What is your next big goal, as a writer, and how are you working toward it?

My next goal is to get the second book of my spiritual trilogy (the first one being, Mountains of the Night–we all have our “mountains of the night” and who we are meant to be means we identify them, “climb” them, and discover the stuff we are truly made of) out there. As mentioned, that one is Magic of Wild Places–the idea here being how you identify with someone who doesn’t want you to identify with them; a father who turned down the writing life dealing with a son, who, wanting to be just like daddy in terms of the writing energy, couldn’t handle the idea of his son succeeding where he, the father, failed.

Then to complete the final book this summer/autumn: Majesty of the World–after all is said and done, and when we arrive at that place where are issues are quiet and/or resolved to the best of our ability, we can then look around the world and see it as for the first time, new and wonderful and beautiful as it truly, truly is.

What’s the one thing you want people to know about your story in Night-Mantled?

“The unexamined life is not worth living.” Plato

What writing organizations do you belong to?

I was president of the Seattle Free Lances, 2007 to 2009. Before that, I was president of the now disbanded, Seattle Writers Association. I’m an active member of SFWA–Science Fiction/Fantasy Writers of America. I teach writing through the ArtsNow Program at Edmonds Community College.

What’s the area of expertise you bring to your writing?

I worked many years to support myself as a mental health therapist at Harborview Medical Center on the inpatient, psychiatric floor. I’m also a hypnotherapist and taught relaxation skills at Harborview and ended up being co-director of The Wellness Program there. What do you want to know about the human condition except that, no matter how “crazy” someone is, it all makes sense. Working in that environment taught me so much about the way people think and why people do the things they do, say the things they say. What better place for a writer to learn about people? It was like I was being paid to observe and since I didn’t have to worry about making a living by my writing, I could write anything I wanted. I ended up writing between 800 to 1,000 short stories from l972 to present.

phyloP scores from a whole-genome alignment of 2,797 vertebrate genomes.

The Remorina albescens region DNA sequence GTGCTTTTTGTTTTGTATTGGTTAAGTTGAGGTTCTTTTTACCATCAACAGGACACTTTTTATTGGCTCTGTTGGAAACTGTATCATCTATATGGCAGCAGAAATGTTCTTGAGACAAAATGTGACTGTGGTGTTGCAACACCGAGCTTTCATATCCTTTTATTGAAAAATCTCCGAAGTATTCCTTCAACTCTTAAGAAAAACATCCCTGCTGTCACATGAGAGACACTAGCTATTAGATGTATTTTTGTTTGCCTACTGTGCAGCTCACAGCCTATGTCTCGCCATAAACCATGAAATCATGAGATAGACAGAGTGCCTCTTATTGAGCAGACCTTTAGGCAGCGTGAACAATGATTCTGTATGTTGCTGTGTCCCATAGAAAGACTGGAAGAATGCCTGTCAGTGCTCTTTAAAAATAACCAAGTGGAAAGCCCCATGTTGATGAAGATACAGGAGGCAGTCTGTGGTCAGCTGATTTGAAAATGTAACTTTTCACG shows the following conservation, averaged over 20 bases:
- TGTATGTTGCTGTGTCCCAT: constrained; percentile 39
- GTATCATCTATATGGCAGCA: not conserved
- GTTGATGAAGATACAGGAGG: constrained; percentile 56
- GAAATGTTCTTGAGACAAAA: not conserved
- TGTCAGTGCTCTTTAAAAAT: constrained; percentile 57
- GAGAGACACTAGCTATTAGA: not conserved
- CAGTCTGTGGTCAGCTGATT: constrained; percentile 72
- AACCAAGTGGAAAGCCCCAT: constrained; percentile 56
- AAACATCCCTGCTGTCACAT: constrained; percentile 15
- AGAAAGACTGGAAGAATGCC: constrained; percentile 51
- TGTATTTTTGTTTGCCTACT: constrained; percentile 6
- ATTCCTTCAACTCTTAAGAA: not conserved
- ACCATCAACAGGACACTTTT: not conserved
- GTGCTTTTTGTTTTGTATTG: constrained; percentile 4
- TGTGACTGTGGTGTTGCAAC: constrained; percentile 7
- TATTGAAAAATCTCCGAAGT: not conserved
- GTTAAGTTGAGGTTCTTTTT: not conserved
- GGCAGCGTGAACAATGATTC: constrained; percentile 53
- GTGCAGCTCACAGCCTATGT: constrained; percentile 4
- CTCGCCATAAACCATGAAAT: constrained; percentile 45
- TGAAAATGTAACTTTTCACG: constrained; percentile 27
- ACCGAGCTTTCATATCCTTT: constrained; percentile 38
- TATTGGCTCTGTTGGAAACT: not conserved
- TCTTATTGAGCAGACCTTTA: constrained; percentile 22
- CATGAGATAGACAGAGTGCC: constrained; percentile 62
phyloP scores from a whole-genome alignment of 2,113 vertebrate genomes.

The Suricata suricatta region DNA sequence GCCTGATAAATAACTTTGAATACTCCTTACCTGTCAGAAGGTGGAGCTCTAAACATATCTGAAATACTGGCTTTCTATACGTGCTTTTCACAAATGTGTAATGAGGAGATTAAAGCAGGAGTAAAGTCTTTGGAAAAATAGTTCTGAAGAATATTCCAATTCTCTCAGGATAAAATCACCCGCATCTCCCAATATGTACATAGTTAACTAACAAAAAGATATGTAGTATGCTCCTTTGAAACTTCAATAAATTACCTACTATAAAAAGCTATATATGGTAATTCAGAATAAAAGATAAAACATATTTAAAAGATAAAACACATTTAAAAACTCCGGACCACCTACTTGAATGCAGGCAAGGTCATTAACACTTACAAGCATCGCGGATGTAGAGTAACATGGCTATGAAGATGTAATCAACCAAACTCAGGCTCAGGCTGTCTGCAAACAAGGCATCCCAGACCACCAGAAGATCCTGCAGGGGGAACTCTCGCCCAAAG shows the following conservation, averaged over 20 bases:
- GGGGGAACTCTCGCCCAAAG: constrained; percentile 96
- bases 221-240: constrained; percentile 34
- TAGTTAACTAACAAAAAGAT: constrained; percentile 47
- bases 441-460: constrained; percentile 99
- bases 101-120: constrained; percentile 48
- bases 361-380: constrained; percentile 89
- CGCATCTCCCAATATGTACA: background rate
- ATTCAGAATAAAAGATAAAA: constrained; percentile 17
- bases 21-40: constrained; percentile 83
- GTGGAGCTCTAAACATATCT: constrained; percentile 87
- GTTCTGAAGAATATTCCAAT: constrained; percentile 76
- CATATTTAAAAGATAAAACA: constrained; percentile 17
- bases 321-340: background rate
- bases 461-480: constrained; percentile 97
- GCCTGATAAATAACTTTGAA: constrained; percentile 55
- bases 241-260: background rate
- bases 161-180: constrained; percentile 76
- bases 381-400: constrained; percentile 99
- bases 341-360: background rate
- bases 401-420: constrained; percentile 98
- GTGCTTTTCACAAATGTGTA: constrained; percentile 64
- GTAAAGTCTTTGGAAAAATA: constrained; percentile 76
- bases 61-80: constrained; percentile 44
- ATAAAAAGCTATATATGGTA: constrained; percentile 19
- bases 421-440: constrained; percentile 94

What philosophy guides your writing and your living?

What I have learned is that the more I come to know, the less I know; the universe is infinite in terms of possibilities. Whenever I find I’m in a funk, it’s usually because I think I know what is going to happen hence I become a God in that I become omnipotent and know the future. When I find myself thinking this, as unconscious as it usually is, I get grounded again. Not knowing what life is truly all about–well, it’s really okay not knowing this. It is really a cause to explore, to wonder, to be in delight of being here, mortal mammals that we are, on this third planet around a star. A pity we spend so much time on fear of our mortality rather than being in wonder of the fact that–we didn’t have to be here at all. Life is cause for joy and celebration and reassuring each other that we really are all right and that we all are worthy of love, of loving, of being loved.